Lifting the lid on Whistler
Whistler: Art and Legacy
9 July – 31 October 2021
Hunterian Art Gallery
Admission free and by pre-booked timed ticket
A major new exhibition opening at The Hunterian in July explores the art and legacy of American-born artist James McNeill Whistler (1834–1903).
The Hunterian at the University of Glasgow is home to one of the world’s largest collections of Whistler’s work which includes paintings, drawings, watercolours, pastels, etchings and lithographs, as well as extensive holdings of his artist’s materials and the contents of his studio.
Born in Lowell, Massachusetts, USA, Whistler spent his working life in Britain and France. From a family of soldiers and engineers, he studied topography at United States Military Academy, West Point, as an officer cadet. This formative training and sympathy for technology shaped his work, together with an enduring interest in light and weather and its effects on the urban landscape.
Whistler: Art and Legacy, at the Hunterian Art Gallery from 9 July, showcases The Hunterian collection’s strengths and richness and features items from University of Glasgow Library, Archives and Special Collections, including sketchbooks, letters and photographs. The exhibition investigates the development of Whistler’s artistic practice and tells the story of how the University of Glasgow came to acquire this leading collection of his work through the generosity of his sister-in-law, Rosalind Birnie Philip (1873–1958).
Major works in oil from The Hunterian collection include Battersea Reach from Lindsay Houses (1864–71) and Nocturne (1875–77), displayed alongside a selection of rarely seen material such as his Venetian pastels, made during his artistic exile in the city in 1879-80. Such works are not usually on public view due to their fragility. Others can only be seen in Glasgow as the terms of Rosalind Birnie Philip’s bequest stipulate that the works she gifted in 1935 could only be kept and used on the University campus. Whistler: Art and Legacy showcases this lesser-known corner of the collection alongside other aspects of Whistler’s life and art.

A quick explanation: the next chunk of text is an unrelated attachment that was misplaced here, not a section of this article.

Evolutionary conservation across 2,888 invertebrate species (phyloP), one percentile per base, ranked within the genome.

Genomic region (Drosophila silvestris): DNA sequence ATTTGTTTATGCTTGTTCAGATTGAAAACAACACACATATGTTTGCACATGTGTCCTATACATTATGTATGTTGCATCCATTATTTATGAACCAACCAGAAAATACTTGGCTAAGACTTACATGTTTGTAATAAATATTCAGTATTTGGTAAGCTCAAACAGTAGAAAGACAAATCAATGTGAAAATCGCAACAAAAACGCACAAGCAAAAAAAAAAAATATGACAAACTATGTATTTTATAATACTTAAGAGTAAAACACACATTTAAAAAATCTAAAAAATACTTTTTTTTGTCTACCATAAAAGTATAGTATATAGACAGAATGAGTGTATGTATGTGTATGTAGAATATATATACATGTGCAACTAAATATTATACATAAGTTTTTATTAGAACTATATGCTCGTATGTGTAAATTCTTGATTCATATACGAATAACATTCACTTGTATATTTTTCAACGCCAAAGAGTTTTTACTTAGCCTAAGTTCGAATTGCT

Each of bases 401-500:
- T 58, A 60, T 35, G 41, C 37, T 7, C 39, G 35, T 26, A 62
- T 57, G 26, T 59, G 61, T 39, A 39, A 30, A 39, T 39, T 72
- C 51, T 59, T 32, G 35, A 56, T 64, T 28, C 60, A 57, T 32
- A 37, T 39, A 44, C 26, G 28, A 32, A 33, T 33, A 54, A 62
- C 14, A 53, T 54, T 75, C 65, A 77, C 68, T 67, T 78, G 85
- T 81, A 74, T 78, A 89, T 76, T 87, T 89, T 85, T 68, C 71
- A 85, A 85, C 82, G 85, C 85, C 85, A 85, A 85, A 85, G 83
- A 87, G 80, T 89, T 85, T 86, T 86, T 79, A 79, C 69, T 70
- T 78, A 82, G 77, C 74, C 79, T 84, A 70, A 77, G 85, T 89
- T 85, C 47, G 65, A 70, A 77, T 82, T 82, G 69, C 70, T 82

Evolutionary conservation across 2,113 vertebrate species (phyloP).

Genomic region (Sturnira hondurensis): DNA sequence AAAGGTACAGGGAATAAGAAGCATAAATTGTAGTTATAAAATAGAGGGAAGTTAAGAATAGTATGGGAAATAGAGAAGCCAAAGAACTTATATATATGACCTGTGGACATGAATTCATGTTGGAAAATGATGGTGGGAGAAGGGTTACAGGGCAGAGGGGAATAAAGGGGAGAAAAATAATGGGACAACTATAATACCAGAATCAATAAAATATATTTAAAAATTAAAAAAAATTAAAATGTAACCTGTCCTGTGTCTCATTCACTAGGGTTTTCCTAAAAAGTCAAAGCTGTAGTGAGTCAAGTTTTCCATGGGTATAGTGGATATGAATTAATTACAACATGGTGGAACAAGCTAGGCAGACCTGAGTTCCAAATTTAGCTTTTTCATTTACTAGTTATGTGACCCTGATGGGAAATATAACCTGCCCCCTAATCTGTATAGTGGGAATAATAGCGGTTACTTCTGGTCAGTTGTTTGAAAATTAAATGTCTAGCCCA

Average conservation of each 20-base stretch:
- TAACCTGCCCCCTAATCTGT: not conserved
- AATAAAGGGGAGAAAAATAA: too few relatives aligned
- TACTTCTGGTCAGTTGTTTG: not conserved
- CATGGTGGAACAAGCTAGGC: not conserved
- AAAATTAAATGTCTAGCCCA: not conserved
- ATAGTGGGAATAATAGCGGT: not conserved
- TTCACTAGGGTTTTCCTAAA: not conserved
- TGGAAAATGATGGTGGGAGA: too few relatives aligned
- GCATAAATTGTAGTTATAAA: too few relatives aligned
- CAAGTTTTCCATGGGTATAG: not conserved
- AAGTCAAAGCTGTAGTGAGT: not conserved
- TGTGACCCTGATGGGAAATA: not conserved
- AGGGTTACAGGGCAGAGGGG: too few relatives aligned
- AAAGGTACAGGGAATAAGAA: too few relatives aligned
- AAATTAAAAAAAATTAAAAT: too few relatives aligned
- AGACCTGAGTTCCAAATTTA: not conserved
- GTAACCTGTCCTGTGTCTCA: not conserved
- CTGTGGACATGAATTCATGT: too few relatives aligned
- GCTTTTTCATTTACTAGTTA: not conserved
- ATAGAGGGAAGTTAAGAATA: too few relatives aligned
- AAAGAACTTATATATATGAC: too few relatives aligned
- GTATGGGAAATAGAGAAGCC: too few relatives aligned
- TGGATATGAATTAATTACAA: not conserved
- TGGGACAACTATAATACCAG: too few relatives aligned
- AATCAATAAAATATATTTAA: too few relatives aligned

The exhibition themes explore the impact of Whistler’s cosmopolitan family background on his career and the influence of Japanese printmakers, together with that of important artistic contacts like the English decorative painter Albert Moore (1841–93).
Another important section is devoted to Whistler’s late work and his life in Paris during the 1890s that draws on the strengths of the collection and is a lesser-known period of his career. The final section of the exhibition examines Whistler’s artistic legacy which has been carried forward by University of Glasgow researchers over the last few decades through major digital and technical art history projects.
Whistler: Art and Legacy is at the Hunterian Art Gallery from 9 July–31 October 2021.
Open Tuesday to Saturday 10am–5pm and Sunday 11am–4pm. Closed Monday.
Admission is free and by pre-booked timed ticket: gla.ac.uk/whistlerartandlegacy
First published: 31 May 2021